Not having a masters — or anything else — in business, it’s hard for me to see the wisdom of the announcement that Netflix is separating itself into two companies — one that will mail you DVDs, and one that will sell you streaming video. Still, one easily gets the feeling we’re watching how a CEO can take a company and drive it into the ground.
Reed Hastings, the co-founder of Netflix, must’ve had that feeling too, because his announcement that Qwikster will now handle DVD mailing as a separate company started this way…
I messed up. I owe everyone an explanation.
“It is clear from the feedback over the past two months that many members felt we lacked respect and humility in the way we announced the separation of DVD and streaming, and the price changes. That was certainly not our intent, and I offer my sincere apology. I’ll try to explain how this happened.
Over the summer, Hastings had announced a huge price increase for Netflix (the DVD Netflix, I mean, Qwikster. Or whatever), which caused people to drop the DVD portion and stay with streaming, a service that has a much smaller film library. The stock plunged.
In his apology today, Hastings announced his company’s — companies — new direction:
So we realized that streaming and DVD by mail are becoming two quite different businesses, with very different cost structures, different benefits that need to be marketed differently, and we need to let each grow and operate independently. It’s hard for me to write this after over 10 years of mailing DVDs with pride, but we think it is necessary and best: In a few weeks, we will rename our DVD by mail service to “Qwikster”.
We chose the name Qwikster because it refers to quick delivery. We will keep the name “Netflix” for streaming.
Qwikster will be the same website and DVD service that everyone is used to. It is just a new name, and DVD members will go to qwikster.com to access their DVD queues and choose movies. One improvement we will make at launch is to add a video games upgrade option, similar to our upgrade option for Blu-ray, for those who want to rent Wii, PS3 and Xbox 360 games. Members have been asking for video games for many years, and now that DVD by mail has its own team, we are finally getting it done. Other improvements will follow. Another advantage of separate websites is simplicity for our members. Each website will be focused on just one thing (DVDs or streaming) and will be even easier to use. A negative of the renaming and separation is that the Qwikster.com and Netflix.com websites will not be integrated. So if you subscribe to both services, and if you need to change your credit card or email address, you would need to do it in two places. Similarly, if you rate or review a movie on Qwikster, it doesn’t show up on Netflix, and vice-versa.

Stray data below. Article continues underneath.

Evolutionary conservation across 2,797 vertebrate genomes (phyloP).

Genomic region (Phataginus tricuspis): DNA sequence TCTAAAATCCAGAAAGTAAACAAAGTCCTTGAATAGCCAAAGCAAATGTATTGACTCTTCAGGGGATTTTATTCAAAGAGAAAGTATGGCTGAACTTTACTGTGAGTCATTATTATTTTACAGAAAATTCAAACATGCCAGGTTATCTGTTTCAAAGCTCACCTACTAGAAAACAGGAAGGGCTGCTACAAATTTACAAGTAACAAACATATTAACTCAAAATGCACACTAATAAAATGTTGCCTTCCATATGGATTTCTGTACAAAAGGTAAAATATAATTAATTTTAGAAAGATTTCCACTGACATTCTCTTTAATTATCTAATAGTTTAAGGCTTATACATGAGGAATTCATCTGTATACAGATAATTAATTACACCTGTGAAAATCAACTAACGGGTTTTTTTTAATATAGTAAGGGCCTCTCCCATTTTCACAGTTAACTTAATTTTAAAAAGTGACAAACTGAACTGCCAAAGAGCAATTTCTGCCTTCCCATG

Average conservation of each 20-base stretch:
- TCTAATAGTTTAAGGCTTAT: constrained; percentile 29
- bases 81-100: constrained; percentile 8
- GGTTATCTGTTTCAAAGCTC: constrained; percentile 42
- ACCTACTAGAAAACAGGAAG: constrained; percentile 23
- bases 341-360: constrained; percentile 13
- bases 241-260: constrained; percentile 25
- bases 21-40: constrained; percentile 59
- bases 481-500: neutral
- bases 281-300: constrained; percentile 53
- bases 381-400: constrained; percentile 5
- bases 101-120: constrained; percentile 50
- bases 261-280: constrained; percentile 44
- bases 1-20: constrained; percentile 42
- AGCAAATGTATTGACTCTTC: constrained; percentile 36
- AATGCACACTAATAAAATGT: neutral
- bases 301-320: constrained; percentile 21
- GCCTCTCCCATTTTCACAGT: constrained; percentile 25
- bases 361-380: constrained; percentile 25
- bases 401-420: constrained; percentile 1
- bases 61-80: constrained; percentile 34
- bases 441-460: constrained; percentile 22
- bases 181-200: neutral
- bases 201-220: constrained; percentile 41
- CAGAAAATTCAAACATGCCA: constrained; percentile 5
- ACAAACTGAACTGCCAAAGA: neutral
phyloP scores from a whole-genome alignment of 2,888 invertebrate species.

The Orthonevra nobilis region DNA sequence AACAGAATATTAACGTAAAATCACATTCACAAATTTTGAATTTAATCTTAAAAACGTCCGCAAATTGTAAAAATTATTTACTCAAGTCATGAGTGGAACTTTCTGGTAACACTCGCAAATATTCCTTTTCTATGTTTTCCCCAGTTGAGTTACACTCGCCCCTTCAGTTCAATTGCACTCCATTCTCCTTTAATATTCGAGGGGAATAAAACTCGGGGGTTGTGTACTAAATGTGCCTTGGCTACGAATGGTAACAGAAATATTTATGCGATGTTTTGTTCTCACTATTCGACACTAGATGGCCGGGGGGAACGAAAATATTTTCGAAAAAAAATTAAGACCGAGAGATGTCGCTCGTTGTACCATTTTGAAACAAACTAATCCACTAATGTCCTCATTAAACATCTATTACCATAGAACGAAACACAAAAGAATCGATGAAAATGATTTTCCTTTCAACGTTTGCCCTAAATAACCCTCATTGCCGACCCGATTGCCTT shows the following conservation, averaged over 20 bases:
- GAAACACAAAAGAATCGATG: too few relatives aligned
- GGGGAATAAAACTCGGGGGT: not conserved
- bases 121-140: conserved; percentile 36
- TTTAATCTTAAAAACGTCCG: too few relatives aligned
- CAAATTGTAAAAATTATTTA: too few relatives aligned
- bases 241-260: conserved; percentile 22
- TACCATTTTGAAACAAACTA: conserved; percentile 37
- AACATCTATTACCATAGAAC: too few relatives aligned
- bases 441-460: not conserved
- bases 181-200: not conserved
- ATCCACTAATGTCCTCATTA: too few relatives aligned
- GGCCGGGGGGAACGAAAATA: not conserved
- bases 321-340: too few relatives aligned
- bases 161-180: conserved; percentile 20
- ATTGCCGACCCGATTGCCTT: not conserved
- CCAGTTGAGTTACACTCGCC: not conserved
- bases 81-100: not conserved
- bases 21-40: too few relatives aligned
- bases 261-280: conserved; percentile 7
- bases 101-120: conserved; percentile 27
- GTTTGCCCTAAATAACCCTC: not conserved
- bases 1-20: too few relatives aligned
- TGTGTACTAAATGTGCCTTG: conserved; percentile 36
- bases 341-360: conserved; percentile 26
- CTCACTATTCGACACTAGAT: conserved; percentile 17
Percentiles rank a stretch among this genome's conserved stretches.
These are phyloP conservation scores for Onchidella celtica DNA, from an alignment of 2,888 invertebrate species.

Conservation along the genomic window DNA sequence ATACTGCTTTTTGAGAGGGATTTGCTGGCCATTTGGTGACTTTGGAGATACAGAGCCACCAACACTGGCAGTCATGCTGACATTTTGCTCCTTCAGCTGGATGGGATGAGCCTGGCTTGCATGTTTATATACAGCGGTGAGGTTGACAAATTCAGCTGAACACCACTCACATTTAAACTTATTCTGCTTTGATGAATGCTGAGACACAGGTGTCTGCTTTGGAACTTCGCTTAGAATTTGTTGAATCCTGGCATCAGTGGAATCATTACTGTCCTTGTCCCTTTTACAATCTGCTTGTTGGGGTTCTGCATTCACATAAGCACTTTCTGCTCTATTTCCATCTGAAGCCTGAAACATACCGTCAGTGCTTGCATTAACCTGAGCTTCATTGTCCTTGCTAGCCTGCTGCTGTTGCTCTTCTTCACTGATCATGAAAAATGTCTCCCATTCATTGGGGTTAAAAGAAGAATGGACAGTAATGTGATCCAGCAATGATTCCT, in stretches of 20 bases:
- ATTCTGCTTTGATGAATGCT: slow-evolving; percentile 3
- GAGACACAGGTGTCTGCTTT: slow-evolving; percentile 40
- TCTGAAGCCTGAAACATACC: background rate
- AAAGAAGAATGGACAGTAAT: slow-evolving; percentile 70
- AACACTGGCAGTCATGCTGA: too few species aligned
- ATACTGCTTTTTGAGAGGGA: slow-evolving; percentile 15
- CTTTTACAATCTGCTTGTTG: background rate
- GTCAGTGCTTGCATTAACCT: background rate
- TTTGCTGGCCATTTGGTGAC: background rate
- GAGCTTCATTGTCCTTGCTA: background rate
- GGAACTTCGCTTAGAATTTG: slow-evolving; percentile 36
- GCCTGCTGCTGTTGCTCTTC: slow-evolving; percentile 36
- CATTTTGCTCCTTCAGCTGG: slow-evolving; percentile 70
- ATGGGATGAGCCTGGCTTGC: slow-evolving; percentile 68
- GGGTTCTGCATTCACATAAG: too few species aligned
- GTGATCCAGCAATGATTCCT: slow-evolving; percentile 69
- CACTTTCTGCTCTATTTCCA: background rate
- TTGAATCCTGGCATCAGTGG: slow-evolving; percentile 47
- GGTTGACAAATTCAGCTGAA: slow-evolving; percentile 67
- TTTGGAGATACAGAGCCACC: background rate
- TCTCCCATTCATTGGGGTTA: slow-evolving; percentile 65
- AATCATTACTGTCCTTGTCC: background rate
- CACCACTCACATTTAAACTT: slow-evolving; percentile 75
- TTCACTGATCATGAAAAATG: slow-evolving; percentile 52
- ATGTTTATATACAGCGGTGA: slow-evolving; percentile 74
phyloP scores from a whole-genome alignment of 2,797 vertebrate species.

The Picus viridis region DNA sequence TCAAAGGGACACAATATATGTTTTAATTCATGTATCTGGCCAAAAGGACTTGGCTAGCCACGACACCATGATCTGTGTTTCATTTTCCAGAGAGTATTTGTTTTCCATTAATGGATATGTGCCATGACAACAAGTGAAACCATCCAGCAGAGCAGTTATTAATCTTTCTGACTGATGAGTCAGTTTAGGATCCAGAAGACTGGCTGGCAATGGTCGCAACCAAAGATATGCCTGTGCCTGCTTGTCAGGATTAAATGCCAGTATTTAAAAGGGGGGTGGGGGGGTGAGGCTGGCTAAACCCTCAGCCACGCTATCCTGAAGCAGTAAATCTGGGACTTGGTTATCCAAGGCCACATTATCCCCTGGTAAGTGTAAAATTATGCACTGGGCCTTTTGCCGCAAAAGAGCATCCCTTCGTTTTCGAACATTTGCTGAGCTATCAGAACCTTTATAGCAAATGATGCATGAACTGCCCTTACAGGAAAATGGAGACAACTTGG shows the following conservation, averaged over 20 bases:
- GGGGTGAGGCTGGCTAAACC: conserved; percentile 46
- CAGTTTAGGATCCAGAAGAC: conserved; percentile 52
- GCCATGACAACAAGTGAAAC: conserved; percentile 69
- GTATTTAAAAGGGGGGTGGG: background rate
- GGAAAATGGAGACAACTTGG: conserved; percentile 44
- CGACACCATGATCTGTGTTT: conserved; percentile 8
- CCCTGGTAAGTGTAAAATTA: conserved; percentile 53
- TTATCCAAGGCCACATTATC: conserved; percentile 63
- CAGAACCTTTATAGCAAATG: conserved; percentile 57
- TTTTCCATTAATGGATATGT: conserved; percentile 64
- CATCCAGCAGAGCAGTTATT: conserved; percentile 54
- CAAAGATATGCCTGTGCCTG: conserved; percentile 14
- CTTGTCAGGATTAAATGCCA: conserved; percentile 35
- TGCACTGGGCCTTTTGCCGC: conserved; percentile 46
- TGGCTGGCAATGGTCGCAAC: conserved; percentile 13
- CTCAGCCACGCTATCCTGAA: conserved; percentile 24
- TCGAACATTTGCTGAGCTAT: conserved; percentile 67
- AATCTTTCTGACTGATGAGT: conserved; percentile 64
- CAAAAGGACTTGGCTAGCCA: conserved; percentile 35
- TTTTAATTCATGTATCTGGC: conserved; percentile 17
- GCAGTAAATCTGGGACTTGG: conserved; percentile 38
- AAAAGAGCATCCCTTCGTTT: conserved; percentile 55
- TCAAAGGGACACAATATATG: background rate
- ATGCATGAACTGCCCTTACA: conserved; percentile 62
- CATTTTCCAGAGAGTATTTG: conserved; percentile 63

Got that? In order to serve customers better, and to ensure that Netflix won’t go the way of AOL and Border’s, Netflix is going to make the process of patronizing it — them — ridiculously complex.
Give Hastings credit. On his blog, he’s “mixing it up” with his customers who seem to universally hate his idea.
This comment from a customer in San Francisco, for example, seems ideally suited as the basis for a full semester class at Wharton:
You’re continuing to make a classic mistake: thinking you’re something different than what everyone believes you are. You’re not a DVD company and a streaming company: you’re where I go to watch movies. That’s it. The future clearly is streaming, but by separating and charging more for access, you’re wildly less valuable to me. I’ll likely cancel. You haven’t listened to customer feedback. You’re delusional and you’re lost.
And Ben Thompson of Maple Grove points out — accurately — that separating the companies makes it much more difficult for the people who want the advantages of each.
If queues aren’t integrated it’s huge detriment for customers who subscribe to both services. We need to see which titles on qwiskter are available on netflix in order to use both effectively.
Hastings’ response? Basically, “you’re on your own.”
“ouch. You’d have to search the second place if we didn’t have it in the first place.”
Somehow, this all made sense at a meeting of Netflix execs.
Then, again, maybe they didn’t have a choice but to toss a Hail Mary. Check out the stock price since summer (click image for big view):
In the last quarter, Netflix lost 1 million customers. It keeps making mistakes. In the last few months it botched the price increase, it let Starz (which provided much of the content) walk away, and it prevented households from streaming on more than one device at a time.
The company is providing a great test case: Is the content provider more powerful than the consumer? In this case, consider Netflix the consumer, and Hollywood as the content provider. It’s a fine example of the “you’ll take what we give you; good luck finding it somewhere else” economics.
The stock is significantly higher today on a day when the rest of the market is tanking.